I think the numbers show that there are gaps and there’s significant gaps. It’s not a difference of 5 or 10 percent. In women in IT it’s significantly lower than men and that has to be looked at. Those are massive. If you looked at a society and said that only 25% of the population can read, you’d go “what the hell is this society doing if only 25% can do something?” And then you look at those statistics again and say and now in leadership positions when they’re actually running these teams, what’s that percentage? And that’s lower. And you’d have to say, if you looked at that, in any other form of evidence and anything else at a scientific level, there’s something going on.

I know my own experiences from pay, I’ve felt that I’ve had to negotiate much harder to get pay rises. I feel that there’s an unfair demand on people having to negotiate deals. And I think too that women are, and I’ve read an article that says a lot of the feedback that women get in their performance reviews tends to focus on emotional and personality traits versus skills traits. And I’d never thought about it but then I went back and read my own performance reviews across the years and, sure enough, the comments that are made are about my personality or about my emotional state and they’re not about whether or not I need to develop hard skills in other areas.


When it comes to jobs in technology, women are at a particular disadvantage because of the perception of the skills required and that those are inherently male skills. Em Campbell-Pretty debunks that view.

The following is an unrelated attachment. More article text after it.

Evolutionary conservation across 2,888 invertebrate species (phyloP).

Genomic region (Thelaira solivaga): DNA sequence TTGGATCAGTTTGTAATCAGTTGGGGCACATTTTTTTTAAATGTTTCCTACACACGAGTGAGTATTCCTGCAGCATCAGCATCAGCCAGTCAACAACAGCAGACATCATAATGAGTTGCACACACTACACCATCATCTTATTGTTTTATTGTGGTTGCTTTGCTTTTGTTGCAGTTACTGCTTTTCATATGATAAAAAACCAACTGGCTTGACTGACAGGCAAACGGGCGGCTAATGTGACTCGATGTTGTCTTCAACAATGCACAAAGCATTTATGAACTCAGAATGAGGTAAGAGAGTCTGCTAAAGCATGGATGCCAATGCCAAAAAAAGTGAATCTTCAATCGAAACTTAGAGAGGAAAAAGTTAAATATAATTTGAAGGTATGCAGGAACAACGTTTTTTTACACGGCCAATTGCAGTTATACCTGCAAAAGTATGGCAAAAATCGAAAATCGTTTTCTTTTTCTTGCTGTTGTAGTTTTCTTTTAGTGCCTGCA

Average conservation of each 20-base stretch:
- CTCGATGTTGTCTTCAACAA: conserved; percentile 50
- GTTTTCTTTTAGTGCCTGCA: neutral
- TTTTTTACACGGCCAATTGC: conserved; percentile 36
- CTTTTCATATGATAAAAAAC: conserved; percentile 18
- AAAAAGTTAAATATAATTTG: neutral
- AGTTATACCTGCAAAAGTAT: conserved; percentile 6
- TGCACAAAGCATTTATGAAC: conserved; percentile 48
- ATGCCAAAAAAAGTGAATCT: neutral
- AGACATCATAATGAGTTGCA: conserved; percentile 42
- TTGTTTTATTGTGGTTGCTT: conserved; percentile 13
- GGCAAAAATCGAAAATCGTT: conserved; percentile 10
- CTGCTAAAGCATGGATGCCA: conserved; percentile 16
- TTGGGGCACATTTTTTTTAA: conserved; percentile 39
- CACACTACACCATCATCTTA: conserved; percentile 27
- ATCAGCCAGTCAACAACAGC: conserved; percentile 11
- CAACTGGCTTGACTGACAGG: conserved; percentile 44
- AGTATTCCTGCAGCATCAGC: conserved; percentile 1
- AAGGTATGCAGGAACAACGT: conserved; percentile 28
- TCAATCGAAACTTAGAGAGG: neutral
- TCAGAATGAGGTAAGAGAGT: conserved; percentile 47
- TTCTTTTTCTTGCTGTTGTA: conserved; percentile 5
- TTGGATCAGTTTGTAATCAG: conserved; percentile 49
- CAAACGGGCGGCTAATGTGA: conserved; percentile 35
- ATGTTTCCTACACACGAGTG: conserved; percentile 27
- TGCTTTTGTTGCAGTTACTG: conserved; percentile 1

There’s a whole thing that I quite buy into – Carol Dweck’s work on mindset; Linda Rising talks about it a lot as well – this conditioning that we have growing up. “Boys are better at maths”. And they’ve done all these tests where they tell kids : “boys are better at maths” and they take an exam and boys do better. Then they tell kids that everyone’s good at maths and the girls do better than the boys. So there’s a whole heap of stuff in there that’s more than just women in IT. It’s just a whole world of stereotypes that really influence how we are. There’s real empirical evidence that you’ll actually mould your behaviour to reflect the stereotype.

I think the other thing on women in tech and women in IT is frequently those who do well are perceived quite negatively. There’s another test, quite famous, where they get people to look at the leadership behaviours, I think of a Henry and a Harriet or something. Exactly the same document, just change their names, Henry’s a great leader and Harriet or Helen, or whatever her name is, is bossy and aggressive.


So women are dropping out of the technology industry and that leads to a problem for all organisations. But there’s also an issue with the pipeline of people studying science, technology, engineering and maths. Steve Hardisty, director of engineering at Rocket Internet.


There’s a basic economic problem of supply and demand. The rates for women going into universities and doing computer science is dramatically lower than it was, I think at any point since we’ve been doing computer science. We’re basically rock bottom. In terms of sheer numbers we’re probably better off but in terms of percentages we’re a lot worse off.